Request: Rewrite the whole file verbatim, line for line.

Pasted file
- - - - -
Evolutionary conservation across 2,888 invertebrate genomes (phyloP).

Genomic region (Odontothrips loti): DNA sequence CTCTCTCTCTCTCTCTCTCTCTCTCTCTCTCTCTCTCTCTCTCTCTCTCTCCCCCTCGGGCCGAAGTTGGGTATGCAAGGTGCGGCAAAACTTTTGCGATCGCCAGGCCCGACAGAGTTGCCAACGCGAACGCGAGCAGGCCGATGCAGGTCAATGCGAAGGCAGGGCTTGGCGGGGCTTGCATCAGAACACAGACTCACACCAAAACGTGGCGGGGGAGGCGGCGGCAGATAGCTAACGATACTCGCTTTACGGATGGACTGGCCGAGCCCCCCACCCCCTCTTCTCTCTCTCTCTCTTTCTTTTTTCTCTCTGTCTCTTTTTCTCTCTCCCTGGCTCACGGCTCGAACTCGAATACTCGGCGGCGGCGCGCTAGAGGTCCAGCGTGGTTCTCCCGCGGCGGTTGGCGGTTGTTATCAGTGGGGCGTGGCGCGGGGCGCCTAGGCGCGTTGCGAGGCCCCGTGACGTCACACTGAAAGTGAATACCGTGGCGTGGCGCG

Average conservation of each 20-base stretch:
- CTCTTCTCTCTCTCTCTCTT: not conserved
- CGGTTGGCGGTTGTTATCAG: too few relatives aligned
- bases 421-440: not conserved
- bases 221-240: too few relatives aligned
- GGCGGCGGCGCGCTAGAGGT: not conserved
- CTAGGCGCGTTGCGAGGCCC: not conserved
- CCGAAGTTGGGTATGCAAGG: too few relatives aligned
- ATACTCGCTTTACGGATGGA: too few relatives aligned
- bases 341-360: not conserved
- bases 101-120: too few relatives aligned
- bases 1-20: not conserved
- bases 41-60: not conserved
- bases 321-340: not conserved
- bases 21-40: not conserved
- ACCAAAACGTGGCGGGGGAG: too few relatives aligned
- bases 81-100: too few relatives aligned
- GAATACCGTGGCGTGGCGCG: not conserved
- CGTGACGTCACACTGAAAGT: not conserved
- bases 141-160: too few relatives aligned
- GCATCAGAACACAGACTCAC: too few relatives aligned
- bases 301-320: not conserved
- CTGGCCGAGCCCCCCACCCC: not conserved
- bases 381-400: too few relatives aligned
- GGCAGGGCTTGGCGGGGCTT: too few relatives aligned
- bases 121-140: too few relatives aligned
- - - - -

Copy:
Evolutionary conservation across 2,888 invertebrate genomes (phyloP).

Genomic region (Odontothrips loti): DNA sequence CTCTCTCTCTCTCTCTCTCTCTCTCTCTCTCTCTCTCTCTCTCTCTCTCTCCCCCTCGGGCCGAAGTTGGGTATGCAAGGTGCGGCAAAACTTTTGCGATCGCCAGGCCCGACAGAGTTGCCAACGCGAACGCGAGCAGGCCGATGCAGGTCAATGCGAAGGCAGGGCTTGGCGGGGCTTGCATCAGAACACAGACTCACACCAAAACGTGGCGGGGGAGGCGGCGGCAGATAGCTAACGATACTCGCTTTACGGATGGACTGGCCGAGCCCCCCACCCCCTCTTCTCTCTCTCTCTCTTTCTTTTTTCTCTCTGTCTCTTTTTCTCTCTCCCTGGCTCACGGCTCGAACTCGAATACTCGGCGGCGGCGCGCTAGAGGTCCAGCGTGGTTCTCCCGCGGCGGTTGGCGGTTGTTATCAGTGGGGCGTGGCGCGGGGCGCCTAGGCGCGTTGCGAGGCCCCGTGACGTCACACTGAAAGTGAATACCGTGGCGTGGCGCG

Average conservation of each 20-base stretch:
- CTCTTCTCTCTCTCTCTCTT: not conserved
- CGGTTGGCGGTTGTTATCAG: too few relatives aligned
- bases 421-440: not conserved
- bases 221-240: too few relatives aligned
- GGCGGCGGCGCGCTAGAGGT: not conserved
- CTAGGCGCGTTGCGAGGCCC: not conserved
- CCGAAGTTGGGTATGCAAGG: too few relatives aligned
- ATACTCGCTTTACGGATGGA: too few relatives aligned
- bases 341-360: not conserved
- bases 101-120: too few relatives aligned
- bases 1-20: not conserved
- bases 41-60: not conserved
- bases 321-340: not conserved
- bases 21-40: not conserved
- ACCAAAACGTGGCGGGGGAG: too few relatives aligned
- bases 81-100: too few relatives aligned
- GAATACCGTGGCGTGGCGCG: not conserved
- CGTGACGTCACACTGAAAGT: not conserved
- bases 141-160: too few relatives aligned
- GCATCAGAACACAGACTCAC: too few relatives aligned
- bases 301-320: not conserved
- CTGGCCGAGCCCCCCACCCC: not conserved
- bases 381-400: too few relatives aligned
- GGCAGGGCTTGGCGGGGCTT: too few relatives aligned
- bases 121-140: too few relatives aligned